The driverless naysayers are looking sillier and sillier as Kroger Begins Tests of Driverless Grocery Delivery in Arizona.
>U.S. supermarket operator Kroger Co said it will start testing driverless grocery delivery on Thursday with technology partner Nuro at a single Fry’s Food Store in Scottsdale, Arizona.
>Kroger and rival Walmart Inc each have teamed up with autonomous vehicle companies in a bid to lower the high-cost of “last-mile” deliveries to customer doorsteps, as online retailer Amazon.com rolls out free Whole Foods delivery for subscribers to its Prime perks program.
>The first phase of the test will use a fleet of Toyota Prius cars equipped with Nuro technology. Those cars have seats for humans who can override autonomous systems in the event of an error or emergency. Nuro’s R1 driverless delivery van, which has no seats, will begin testing this autumn, the companies said.
No Seats, No Steering Wheel, No Brake Pedals
>A new startup that proposes a different spin on autonomous transportation came out of stealth today. The company, called Nuro, was founded by two former lead Google engineers who worked on the famed self-driving car project. Unlike the plethora of self-driving startups out there, Nuro isn’t focused on reconfiguring robot taxis or autonomous trucks, but on designing a new type of vehicle altogether.
>Nuro is focused on deliveries, specifically the kind that are low-speed, local, and last-mile: groceries, laundry, or your take-out order from Seamless. The startup thinks that automating these services could help shoulder the sharp increase in last-mile deliveries, while also reducing traffic accidents and boosting local businesses who are looking for ways to thrive and compete in the age of Amazon.
>A peek through the windshield will also reveal the complete absence of traditional controls like steering wheels, foot pedals, and gear shifts. There’s no driver seat because humans were not meant to operate this vehicle.
>While it works out the kinks in its drone delivery project, Amazon is also considering using self-driving robots, having just filed a patent for an autonomous ground vehicle. Toyota unveiled its bizarre “e-palette” concept at CES this year. Meanwhile, Starship Technologieshas sidewalk-only delivery robots making trips in California, Washington, DC, Germany, and the UK. Last year, Ford Motor Company teamed up with Domino’s to deliver pizza via a self-driving car. And later today, a Northern Californian startup called Udelv is demonstratingwhat it calls “the world’s first public-road autonomous delivery test,” in which a self-driving van (with human safety driver) will deliver goods from the high-end Draeger’s Market chain in the Bay Area city of San Mateo.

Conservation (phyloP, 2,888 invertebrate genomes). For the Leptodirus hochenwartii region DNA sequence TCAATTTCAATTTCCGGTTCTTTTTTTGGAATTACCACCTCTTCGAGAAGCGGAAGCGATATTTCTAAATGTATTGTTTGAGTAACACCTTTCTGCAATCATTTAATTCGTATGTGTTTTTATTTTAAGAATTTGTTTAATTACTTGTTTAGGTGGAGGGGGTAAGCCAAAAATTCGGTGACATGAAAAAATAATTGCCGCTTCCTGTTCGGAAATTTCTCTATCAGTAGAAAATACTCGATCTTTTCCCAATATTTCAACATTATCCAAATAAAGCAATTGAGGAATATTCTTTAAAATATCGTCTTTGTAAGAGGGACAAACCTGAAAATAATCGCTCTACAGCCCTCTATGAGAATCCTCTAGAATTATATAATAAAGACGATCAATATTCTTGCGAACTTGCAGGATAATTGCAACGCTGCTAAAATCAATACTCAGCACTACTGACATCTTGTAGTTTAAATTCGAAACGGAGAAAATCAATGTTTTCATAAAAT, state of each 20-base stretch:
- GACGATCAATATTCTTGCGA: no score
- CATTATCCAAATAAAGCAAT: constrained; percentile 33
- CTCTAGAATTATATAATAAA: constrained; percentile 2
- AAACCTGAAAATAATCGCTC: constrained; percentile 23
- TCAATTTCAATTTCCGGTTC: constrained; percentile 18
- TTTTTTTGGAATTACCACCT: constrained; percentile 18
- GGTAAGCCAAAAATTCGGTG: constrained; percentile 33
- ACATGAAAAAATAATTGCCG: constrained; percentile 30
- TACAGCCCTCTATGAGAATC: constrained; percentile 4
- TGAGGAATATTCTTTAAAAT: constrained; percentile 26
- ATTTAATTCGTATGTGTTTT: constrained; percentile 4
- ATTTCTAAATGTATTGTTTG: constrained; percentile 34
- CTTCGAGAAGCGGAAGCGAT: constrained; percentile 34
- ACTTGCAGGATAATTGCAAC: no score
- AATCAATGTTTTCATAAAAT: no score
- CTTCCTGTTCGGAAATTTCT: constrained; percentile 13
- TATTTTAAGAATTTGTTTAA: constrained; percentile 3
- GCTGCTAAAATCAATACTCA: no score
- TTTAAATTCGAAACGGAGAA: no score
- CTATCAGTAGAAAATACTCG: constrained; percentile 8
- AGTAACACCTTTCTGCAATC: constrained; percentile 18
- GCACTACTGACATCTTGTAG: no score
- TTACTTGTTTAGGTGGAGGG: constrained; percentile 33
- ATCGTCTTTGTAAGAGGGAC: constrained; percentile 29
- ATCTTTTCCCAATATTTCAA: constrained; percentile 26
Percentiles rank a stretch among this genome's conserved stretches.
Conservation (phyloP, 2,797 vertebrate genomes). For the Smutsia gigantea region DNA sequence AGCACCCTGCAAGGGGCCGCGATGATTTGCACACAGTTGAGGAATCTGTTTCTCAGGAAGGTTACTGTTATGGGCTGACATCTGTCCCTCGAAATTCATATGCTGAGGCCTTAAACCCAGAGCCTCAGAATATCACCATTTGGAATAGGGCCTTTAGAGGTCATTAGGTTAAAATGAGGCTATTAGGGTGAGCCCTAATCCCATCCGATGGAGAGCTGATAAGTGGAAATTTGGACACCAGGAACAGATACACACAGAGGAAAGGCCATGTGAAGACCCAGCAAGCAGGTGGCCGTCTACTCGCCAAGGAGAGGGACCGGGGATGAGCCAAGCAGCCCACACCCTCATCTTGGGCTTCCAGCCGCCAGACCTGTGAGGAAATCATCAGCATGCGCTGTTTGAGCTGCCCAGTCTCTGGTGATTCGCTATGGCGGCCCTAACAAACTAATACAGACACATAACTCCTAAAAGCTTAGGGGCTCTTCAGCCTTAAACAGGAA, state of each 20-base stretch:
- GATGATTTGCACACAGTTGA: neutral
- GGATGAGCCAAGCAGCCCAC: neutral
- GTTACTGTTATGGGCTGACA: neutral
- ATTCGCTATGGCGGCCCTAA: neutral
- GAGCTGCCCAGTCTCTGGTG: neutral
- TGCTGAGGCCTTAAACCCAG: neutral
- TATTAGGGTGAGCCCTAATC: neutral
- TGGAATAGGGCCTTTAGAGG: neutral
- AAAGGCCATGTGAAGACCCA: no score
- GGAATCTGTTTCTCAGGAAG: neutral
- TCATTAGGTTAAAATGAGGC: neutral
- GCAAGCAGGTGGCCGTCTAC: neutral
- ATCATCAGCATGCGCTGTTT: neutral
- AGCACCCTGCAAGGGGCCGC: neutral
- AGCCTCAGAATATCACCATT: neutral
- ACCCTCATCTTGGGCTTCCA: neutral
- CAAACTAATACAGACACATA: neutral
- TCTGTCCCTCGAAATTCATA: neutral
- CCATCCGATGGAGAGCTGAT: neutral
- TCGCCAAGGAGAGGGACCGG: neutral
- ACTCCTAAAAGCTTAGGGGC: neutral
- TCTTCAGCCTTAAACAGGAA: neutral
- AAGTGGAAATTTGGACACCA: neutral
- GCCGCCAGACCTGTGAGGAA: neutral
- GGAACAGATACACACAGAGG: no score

>There are some challenges to Nuro’s business model, specifically how customers will receive their deliveries from the self-driving delivery pod. No driver means no one to ring your doorbell or trudge up four flights of stairs to hand over your pad thai. Ferguson says he envisions customers using — what else? — an app to inform them when the vehicle has arrived in front of their building or in their driveway. They would then be given a code that pops open the vehicle’s side hatches so they can retrieve their items. They are also considering using facial recognition technology. But what’s to prevent people from stealing someone else’s deliveries? There are still a lot of details that need to be worked out, Ferguson acknowledged.
GM Targets 2019
>General Motors says it is ready to mass-produce a self-driving car that has no steering wheel, pedals or any other manual controls.
>The car company said Friday that it has filed a petition with the Department of Transportation for the fourth-generation Cruise AV to hit the streets in 2019.
>GM maintains that the car "will comply with federal safety laws;" the petition is asking for a waiver for laws that it cannot meet "because they are human-driver-based-requirements."
>For example: "A car without a steering wheel can't have a steering wheel airbag," as GM President Dan Ammann told The Verge.
>Some critics, such as Jalopnik's Jason Torchinsky, have suggested GM should have been more experimental: "There's just no reason to keep these rigid interior design rules when you're not required (or able) to drive! ... There should at least be an option to swivel the front seats around, or allow the seats to all face inwardly."
>It'll be possible for humans to stop the car – GM says customers having an emergency "may end the ride by making a stop request, and the vehicle will pull to the side of the road at the next available safe place."
>The cars are undergoing testing on the roads of San Francisco and the Phoenix suburbs. GM says San Francisco provides rigorous challenges to the vehicles – for example, in the Northern California city it faces more than 7 times more emergency vehicles than in Phoenix.
Driverless is clearly happening.
While I consider grocery delivery a niche, the important point is another player besides Waymo has cars that are street-ready without humans, unlike Uber.
Ford joins that group in 2019.
Again, the most logical place for driverless vehicles to take hold quickly are airport taxi shuttles and long haul truck driving on interstates. The latter will take off quickly once the US Department of Transportation (USDOT) grants approval and USDOT is committed to the project with a Comprehensive Management Plan for Automated Vehicle Initiatives.
Mike "Mish" Shedlock